So, what is a drug addict who lives on minimal income supposed to do when they are addicted to a high priced drug? Buy the lower priced ingredients they need to make their own supply of meth and kill two birds with one stone. Make enough to support their habit and make a good living selling a high priced drug that is in high demand. It’s not hard to see that meth cooks have plenty of incentive to make the drug. It’s not hard to see that despite the Meth-Free Act, the manufacturing of meth by small, clandestine labs, is destined to increase well beyond the numbers seen in 2007. Especially, when you consider the state of our economy right now, where jobs are hard to get and the price of gas and food continue to rise.

Here are some excerpts from the latest DEA report on meth in TN:

  • Much of the methamphetamine consumed in the state is transported from Mexico and the Southwest Border states. Clandestine methamphetamine labs can be found everywhere in Tennessee, but are predominantly located in the Appalachian areas in Eastern Tennessee.
  • Southeast Tennessee has seen a significant increase in the activities of structured Mexican methamphetamine trafficking groups. These groups control much of the methamphetamine distribution in the Chattanooga area, but command and control for these Mexican organizations are frequently found in Dalton, Georgia.
  • An increase in methamphetamine use and abuse is anticipated in Tennessee as the drug gains popularity over crack cocaine use.
  • The labs that are discovered in Tennessee are generally characterized as small and unsophisticated. These clandestine methamphetamine labs continue to pose a significant threat because lab operators are frequently armed and substantially involved in the drug’s distribution and therefore tend to place booby traps around the sites.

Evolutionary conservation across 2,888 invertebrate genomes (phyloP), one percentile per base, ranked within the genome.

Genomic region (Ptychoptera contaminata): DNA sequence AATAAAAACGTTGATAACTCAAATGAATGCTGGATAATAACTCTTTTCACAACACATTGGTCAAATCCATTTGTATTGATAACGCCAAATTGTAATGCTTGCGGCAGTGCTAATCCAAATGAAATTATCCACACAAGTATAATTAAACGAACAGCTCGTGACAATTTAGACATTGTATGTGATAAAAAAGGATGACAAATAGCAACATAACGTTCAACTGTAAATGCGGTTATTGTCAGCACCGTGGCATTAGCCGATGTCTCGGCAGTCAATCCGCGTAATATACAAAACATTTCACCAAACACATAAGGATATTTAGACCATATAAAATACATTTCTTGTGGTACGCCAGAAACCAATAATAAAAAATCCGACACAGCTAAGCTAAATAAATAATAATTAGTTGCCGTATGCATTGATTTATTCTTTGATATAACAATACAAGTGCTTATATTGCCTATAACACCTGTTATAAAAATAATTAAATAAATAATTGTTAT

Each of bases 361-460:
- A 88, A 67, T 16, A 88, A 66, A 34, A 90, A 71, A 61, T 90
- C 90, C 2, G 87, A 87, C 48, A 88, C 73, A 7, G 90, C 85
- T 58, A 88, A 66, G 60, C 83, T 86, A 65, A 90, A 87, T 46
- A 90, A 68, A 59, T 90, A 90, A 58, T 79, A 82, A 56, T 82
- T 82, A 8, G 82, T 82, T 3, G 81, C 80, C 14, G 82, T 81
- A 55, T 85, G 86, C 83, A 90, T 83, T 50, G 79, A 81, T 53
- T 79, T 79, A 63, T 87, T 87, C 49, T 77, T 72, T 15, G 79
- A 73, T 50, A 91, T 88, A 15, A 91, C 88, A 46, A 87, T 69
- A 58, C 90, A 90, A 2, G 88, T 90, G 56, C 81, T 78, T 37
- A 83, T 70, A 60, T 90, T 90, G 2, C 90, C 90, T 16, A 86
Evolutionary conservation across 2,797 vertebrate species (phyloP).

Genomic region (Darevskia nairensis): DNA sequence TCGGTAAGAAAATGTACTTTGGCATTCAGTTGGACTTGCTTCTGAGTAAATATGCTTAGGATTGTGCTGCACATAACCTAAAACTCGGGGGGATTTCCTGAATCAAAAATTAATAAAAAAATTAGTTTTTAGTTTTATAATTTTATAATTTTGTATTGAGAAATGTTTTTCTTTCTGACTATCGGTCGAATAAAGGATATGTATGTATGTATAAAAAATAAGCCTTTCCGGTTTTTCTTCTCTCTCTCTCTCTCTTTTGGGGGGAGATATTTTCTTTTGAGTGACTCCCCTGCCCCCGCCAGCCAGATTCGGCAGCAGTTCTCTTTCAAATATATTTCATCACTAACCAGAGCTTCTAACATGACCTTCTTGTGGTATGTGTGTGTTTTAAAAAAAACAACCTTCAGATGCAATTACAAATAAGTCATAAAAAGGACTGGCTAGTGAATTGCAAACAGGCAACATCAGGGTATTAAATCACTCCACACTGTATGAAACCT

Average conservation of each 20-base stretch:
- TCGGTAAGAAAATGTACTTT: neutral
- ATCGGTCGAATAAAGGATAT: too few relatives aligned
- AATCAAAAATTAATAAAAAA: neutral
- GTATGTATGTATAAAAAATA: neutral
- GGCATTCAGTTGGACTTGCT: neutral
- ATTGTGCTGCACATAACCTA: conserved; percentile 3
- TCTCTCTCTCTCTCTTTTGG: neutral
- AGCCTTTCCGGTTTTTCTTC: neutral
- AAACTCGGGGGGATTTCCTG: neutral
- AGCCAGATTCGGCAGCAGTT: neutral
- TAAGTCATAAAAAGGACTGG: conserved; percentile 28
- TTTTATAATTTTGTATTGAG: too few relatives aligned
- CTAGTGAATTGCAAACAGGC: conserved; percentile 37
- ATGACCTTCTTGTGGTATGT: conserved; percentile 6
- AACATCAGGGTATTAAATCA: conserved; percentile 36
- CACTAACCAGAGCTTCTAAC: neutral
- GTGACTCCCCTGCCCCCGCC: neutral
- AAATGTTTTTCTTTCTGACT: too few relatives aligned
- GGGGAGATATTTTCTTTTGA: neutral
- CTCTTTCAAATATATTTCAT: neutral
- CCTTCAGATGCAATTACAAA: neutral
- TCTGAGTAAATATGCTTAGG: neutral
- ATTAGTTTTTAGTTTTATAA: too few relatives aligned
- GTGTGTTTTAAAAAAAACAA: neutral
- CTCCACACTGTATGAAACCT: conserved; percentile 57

• Geographically, Tennessee is unique because it is bordered by eight other states. The interstate and state highway systems crisscross Tennessee’s four major cities and traverse each of its borders. These highways carry a very large volume of traffic and are a primary means of moving drugs to and through Tennessee. As a result, the drug situations in the neighboring states have an impact on the drug trafficking, availability, and abuse in Tennessee. Tennessee is predominantly a “user” and transshipment state, not a major source area for any drug except domestically grown marijuana.
  • DEA Mobile Enforcement Teams: This cooperative program with state and local law enforcement counterparts was conceived in 1995 in response to the overwhelming problem of drug-related violent crime in towns and cities across the nation. Since the inception of the MET Program, 473 deployments have been completed nationwide, resulting in 19,643 arrests. There have been two MET deployments in the State of Tennessee since the inception of the program, in Chattanooga and Clarksville.

DEA phone numbers in TN:

Johnson City—423-854-9100

For more information about the meth problem in TN or in your state, please visit the DEA website by clicking the underlined link.